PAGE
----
Ink Pots via Johnston Canyon Trail, Banff National Park, Canadian Rockies

Just across the road from Johnston Canyon Campground was the Johnston Canyon Trailhead. We departed our campsite on foot walking through the campground to the trailhead, crossed a bridge over Johnston Creek and picked up the paved trail past the ice cream shack heading up the canyon. We got in line with everyone else from all over the world and like ants in an ant farm crawled our way the trail. I hate paved trails, but i get it, when a thousand people are hiking a trail daily you need it to prevent erosion. Johnston Canyon is impressive, it would be impossible to see this place without the marvel of engineering it took to construct the trail. Bridges anchored to sheer rock give access to an otherwise impassable canyon. At times the trail is suspended a hundred feet above the polished limestone rocks below. It didn’t take long to reach the first falls, an impressive cataraft carving its way through a rocky chasm and falling to a plungpool below. There was a line to cross a bridge to a cave on the other side but we didn’t want to waste time in a line that looked like something straight out of Disneyland.  After taking in the falls we pressed on continuing uphill through forest before reaching a junction with the Ink Pots trail. 

At the trail junction we went straight and continued on toward the upper falls. Approaching the falls we discovered another line except this time we couldn’t see the falls so were forced to wait it out.  Waiting in line sucks, this is just not my style, I escape to wilderness for solitude, reflection, peace and quiet. I get it though, it’s a national park and crowds are expected. We stood in line and eventually saw the falls, it was cool, the lower falls is more impressive in my opinion. Once out the line we cruised back to the trail junction with the Ink Pots. We paused here for a bit and talked to a few people coming down who said it was worth the extra effort. I could tell Robin was up for it, but talking the kids into it would be tricky. To our surprise they too were up for the challenge, we may have bribed them with ice cream at the end from the ice cream shack, but hey, whatever it takes. 

With everyone on board for a side trip to the Ink Pots we continued uphill to the pools above the upper falls. People were clambering everywhere, some even clinging precariously to the rocks above the creek, there was no shortness of stupidity on display. Continuing above the upper falls overlook we lost a lot of the crowds, it was nice. We soon reached another junction with the trail coming up from Moose Meadows and a good view across the valley. We pressed on continuing up an abandoned road which got surprising steep at times before topping out at another view point before heading down hill, thankfully the hard work was over.  We had enough with the climbing and could now enjoy the steep descent before the grade eased at our first spectacular view across the valley near a creek crossing. The admirable summit of Mount Ishbel dominated the skyline and only peaked our interest as we made the final descent into the magnificent Johnson Creek valley.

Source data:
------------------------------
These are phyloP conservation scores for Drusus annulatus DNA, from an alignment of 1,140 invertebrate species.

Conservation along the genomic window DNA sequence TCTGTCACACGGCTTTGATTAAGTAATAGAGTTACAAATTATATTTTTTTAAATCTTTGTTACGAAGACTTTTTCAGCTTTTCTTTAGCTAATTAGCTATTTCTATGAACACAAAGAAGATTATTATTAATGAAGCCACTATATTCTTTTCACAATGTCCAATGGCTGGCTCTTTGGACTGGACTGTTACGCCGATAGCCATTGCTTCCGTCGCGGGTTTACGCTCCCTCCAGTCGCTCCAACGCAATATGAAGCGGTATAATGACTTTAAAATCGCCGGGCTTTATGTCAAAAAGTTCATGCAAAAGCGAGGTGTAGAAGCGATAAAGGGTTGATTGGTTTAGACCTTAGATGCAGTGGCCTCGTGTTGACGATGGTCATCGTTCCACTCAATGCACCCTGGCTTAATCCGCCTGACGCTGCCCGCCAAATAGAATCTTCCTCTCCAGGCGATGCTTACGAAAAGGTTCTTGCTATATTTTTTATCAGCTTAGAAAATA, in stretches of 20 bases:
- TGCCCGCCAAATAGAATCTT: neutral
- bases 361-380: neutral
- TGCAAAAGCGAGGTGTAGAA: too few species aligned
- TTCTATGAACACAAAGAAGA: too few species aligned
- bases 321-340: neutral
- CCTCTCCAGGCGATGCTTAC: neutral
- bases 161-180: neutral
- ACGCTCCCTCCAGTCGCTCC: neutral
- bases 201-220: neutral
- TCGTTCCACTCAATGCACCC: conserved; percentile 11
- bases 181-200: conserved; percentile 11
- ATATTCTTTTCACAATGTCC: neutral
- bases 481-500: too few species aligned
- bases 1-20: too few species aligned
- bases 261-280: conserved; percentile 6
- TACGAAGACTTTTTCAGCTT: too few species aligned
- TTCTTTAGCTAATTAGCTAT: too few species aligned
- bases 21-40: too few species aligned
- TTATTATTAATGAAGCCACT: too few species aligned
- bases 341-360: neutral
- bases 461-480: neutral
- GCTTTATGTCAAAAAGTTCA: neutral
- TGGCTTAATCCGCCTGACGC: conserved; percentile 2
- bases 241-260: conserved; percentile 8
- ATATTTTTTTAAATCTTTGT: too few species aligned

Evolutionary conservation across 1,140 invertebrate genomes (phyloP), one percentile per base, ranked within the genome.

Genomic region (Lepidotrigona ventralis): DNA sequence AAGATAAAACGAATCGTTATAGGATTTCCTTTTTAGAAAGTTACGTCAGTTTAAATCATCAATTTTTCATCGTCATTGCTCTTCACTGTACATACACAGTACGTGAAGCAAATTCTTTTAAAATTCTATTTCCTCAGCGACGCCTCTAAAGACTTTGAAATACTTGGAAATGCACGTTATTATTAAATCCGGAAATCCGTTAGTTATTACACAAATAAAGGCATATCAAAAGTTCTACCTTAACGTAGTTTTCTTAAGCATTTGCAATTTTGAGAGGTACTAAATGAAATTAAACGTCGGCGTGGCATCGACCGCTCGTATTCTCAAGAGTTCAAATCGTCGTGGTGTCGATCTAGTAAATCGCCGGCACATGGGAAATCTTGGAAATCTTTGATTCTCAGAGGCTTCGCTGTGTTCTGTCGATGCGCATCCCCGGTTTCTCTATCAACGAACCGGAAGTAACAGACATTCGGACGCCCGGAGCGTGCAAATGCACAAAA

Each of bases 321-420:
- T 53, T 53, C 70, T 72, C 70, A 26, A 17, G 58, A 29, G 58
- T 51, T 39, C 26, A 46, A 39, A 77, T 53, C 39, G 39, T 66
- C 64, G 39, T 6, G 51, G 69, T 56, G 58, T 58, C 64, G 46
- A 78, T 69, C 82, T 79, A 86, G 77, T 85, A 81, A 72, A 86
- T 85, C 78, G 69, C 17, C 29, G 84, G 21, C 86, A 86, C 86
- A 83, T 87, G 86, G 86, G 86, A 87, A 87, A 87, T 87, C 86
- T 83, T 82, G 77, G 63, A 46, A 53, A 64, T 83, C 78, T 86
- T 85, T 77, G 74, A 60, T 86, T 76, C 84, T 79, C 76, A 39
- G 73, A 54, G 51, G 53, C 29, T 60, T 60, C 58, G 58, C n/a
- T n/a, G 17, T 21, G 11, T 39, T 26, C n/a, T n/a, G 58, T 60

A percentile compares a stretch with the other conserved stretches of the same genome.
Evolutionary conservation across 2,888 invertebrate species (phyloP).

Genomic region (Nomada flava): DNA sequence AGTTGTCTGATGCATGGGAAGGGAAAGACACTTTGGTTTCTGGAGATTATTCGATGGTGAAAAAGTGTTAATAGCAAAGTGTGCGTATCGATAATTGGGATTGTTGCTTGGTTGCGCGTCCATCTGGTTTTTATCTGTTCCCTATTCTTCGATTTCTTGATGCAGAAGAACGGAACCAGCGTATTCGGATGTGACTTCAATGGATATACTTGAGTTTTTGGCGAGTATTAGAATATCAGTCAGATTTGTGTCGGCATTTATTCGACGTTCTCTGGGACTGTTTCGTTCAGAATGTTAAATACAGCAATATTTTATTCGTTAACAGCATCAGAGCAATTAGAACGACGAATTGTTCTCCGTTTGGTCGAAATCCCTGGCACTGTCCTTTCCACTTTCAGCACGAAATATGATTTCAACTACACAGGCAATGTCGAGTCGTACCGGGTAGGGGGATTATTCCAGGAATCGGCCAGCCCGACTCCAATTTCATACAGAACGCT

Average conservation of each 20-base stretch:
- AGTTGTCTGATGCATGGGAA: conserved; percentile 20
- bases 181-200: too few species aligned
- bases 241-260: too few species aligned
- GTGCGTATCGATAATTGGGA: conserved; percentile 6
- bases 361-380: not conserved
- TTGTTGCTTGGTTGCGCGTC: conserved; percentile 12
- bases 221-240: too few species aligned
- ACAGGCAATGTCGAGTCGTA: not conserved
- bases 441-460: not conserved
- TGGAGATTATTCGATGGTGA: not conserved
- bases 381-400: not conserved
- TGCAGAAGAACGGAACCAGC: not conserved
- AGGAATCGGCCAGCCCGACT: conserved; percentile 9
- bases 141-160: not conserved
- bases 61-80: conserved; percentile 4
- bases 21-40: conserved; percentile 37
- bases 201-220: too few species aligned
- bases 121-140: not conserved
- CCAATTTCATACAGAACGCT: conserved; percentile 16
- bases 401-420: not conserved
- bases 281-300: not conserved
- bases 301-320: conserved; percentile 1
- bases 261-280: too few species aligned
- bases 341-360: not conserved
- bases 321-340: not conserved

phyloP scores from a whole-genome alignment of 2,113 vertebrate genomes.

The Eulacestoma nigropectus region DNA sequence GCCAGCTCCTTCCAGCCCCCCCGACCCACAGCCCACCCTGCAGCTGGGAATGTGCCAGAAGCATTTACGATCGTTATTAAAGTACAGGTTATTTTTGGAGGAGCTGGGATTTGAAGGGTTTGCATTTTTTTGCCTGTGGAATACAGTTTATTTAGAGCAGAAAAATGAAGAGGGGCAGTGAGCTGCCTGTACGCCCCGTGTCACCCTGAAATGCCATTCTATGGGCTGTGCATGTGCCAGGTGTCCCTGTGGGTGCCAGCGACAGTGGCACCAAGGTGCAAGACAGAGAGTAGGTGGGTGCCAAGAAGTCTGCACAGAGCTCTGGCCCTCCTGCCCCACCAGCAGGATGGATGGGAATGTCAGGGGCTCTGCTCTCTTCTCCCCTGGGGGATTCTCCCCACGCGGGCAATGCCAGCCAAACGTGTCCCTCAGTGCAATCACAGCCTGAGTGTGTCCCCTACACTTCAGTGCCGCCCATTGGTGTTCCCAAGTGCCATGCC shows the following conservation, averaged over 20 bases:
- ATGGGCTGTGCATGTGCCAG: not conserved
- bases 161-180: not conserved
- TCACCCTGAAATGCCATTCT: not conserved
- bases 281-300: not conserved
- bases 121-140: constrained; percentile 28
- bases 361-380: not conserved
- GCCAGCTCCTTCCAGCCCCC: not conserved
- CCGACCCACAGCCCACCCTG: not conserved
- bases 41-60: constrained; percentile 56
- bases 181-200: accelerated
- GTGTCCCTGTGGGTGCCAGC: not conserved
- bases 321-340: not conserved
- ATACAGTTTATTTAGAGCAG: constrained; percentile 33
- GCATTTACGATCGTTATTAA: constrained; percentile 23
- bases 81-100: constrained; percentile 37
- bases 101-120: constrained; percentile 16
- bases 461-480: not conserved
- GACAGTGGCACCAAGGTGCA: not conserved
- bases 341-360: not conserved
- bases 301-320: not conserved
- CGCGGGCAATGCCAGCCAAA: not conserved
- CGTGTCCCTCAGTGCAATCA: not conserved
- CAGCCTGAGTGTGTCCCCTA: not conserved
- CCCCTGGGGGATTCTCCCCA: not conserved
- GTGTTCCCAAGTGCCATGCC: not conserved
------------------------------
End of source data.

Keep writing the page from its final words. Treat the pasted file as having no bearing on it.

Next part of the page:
The meadows surrounding the Ink Pots and upper Johnston Creek are dramatically different than that of the lower gorge. The upper valley is broad offering endless views into the lofty silver and grey summits of the Sawback Range. The Ink Pots in my opinion are only a consolation prize when compared to the stunning landscape that surround them. We walked the pots admiring there emerald waters and the interesting geologic history and mystery surrounding the strange display of air as it escaped the sandy bottomed pots, and bubbled to the surface. We took a break on a bench before wandering toward the creek which flows broad, clear and cold in this part of the valley, it was spectacular. We lingered for a while before heading down, the descent went quick, except for the final mile which always takes forever. Nearing the trailhead we found the ice cream shack we passed on the way up where we all enjoyed a well-deserved treat for our hard work. We made it back to camp with plenty of light left so I decided to cook a quick meal in order to catch a sunset back at Moraine Lake. The hike into the Ink Pots was tough covering 8.3 miles with about 2,000 feet of gain, we had all worked up an appetite. For more pictures from the hike click the link. Ink Pots via Johnston Canyon Trail Pictures

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